Two sisters with dual Pakistani and Spanish citizenship were reportedly killed by their husbands, uncle and brother in a so-called ‘honour’ killing a day after they were tricked into traveling to Pakistan.
Aneesa Abbas, 24, and Arooj Abbas, 21, were strangled and shot dead on Friday after arriving in the eastern Gujarat city with their mother, Azra Bibi.
It is understood that upon arriving in Pakistan the sisters were pressured to help their husbands, whom they were forced to marry last year, to apply for spousal visas so they can travel to Europe.
It is alleged that Aneesa and Arooj were killed when they refused to help. Both women wanted to divorce their husbands, who were also their cousins, so that they could remarry in Spain.
“Investigations have confirmed that the two sisters were killed in the name of ‘honor’,” said investigating police officer Muhammad Akhtar.
Police said the women’s husbands, Hassan Aurengzeb and Atiq Hanif, their uncle, Hanif Goga, and their brother, Shehryar Abbas, were arrested and confessed to the murder. Two other men were arrested in connection with the attack.
Hundreds of women are murdered each year by family members in Pakistan in so-called “honour killings” for violating conservative norms governing relationships between women, despite 2016 legislation ending loopholes in the law that allowed perpetrators to roam freely in the country’s deeply patriarchal society.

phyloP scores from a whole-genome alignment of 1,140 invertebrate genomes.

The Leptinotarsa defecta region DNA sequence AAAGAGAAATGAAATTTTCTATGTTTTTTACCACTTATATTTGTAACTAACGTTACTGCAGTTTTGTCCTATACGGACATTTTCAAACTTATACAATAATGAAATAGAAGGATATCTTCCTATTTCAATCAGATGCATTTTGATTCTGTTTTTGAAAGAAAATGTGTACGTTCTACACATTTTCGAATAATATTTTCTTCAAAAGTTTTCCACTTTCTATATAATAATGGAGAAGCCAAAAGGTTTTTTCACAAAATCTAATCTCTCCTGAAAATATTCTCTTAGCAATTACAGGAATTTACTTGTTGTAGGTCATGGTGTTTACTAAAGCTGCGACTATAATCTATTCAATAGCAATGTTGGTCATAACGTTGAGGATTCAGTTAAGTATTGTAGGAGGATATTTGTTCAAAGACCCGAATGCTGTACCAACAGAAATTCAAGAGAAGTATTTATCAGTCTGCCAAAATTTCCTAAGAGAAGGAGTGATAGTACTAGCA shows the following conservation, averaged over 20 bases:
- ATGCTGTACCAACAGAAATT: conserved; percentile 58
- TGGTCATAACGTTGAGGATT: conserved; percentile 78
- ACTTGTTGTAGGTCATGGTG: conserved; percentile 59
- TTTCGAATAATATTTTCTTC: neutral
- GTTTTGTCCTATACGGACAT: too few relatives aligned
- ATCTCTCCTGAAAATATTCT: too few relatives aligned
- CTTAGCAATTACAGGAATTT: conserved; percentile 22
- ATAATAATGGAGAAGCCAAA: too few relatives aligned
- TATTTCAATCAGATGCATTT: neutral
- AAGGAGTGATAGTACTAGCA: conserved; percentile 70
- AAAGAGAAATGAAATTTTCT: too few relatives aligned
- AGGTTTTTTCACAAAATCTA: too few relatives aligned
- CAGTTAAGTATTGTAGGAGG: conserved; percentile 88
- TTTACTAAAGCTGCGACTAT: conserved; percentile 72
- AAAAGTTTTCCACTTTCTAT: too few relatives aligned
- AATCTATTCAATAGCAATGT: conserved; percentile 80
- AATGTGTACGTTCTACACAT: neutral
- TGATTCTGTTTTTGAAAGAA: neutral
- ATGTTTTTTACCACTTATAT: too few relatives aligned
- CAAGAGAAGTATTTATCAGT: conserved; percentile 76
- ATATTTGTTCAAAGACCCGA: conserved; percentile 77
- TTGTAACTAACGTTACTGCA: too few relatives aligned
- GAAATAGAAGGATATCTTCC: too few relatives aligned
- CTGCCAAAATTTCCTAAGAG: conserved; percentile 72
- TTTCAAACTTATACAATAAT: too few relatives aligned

Earlier that year, the murder of Qandeel Baloch, known as “Pakistan’s Kim Kardashian”, by her brother Waseem Azeem sparked national outrage and demands for a change in the law. Azeem was sentenced to life imprisonment but was acquitted in February this year after his parents forgave him.
Samar Minallah, a human rights activist, said: “This is yet another brutal murder of innocent girls raised in another culture that values basic human rights, but treated like inanimate objects by their own families.
According to the Human Rights Commission of Pakistan, an independent rights group, more than 470 cases of “honour” killings were reported in the country in the past year.
It is not uncommon for parents with dual citizenship to force their daughters to marry cousins in Pakistan to obtain EU visas. A report on forced marriage, published by the UK government in 2020, revealed nearly 40% of cases involved British citizens taken to Pakistan marry against their will.
In 2016, Samia Shahid, a British Pakistani beautician from Bradford in the north of England, was raped and killed on her return to Jhelum district after marrying a man outside the family. She had previously left her first husband, a first cousin from their village in Pakistan. Her ex-husband and father were arrested for her murder. Six years later, the case is ongoing.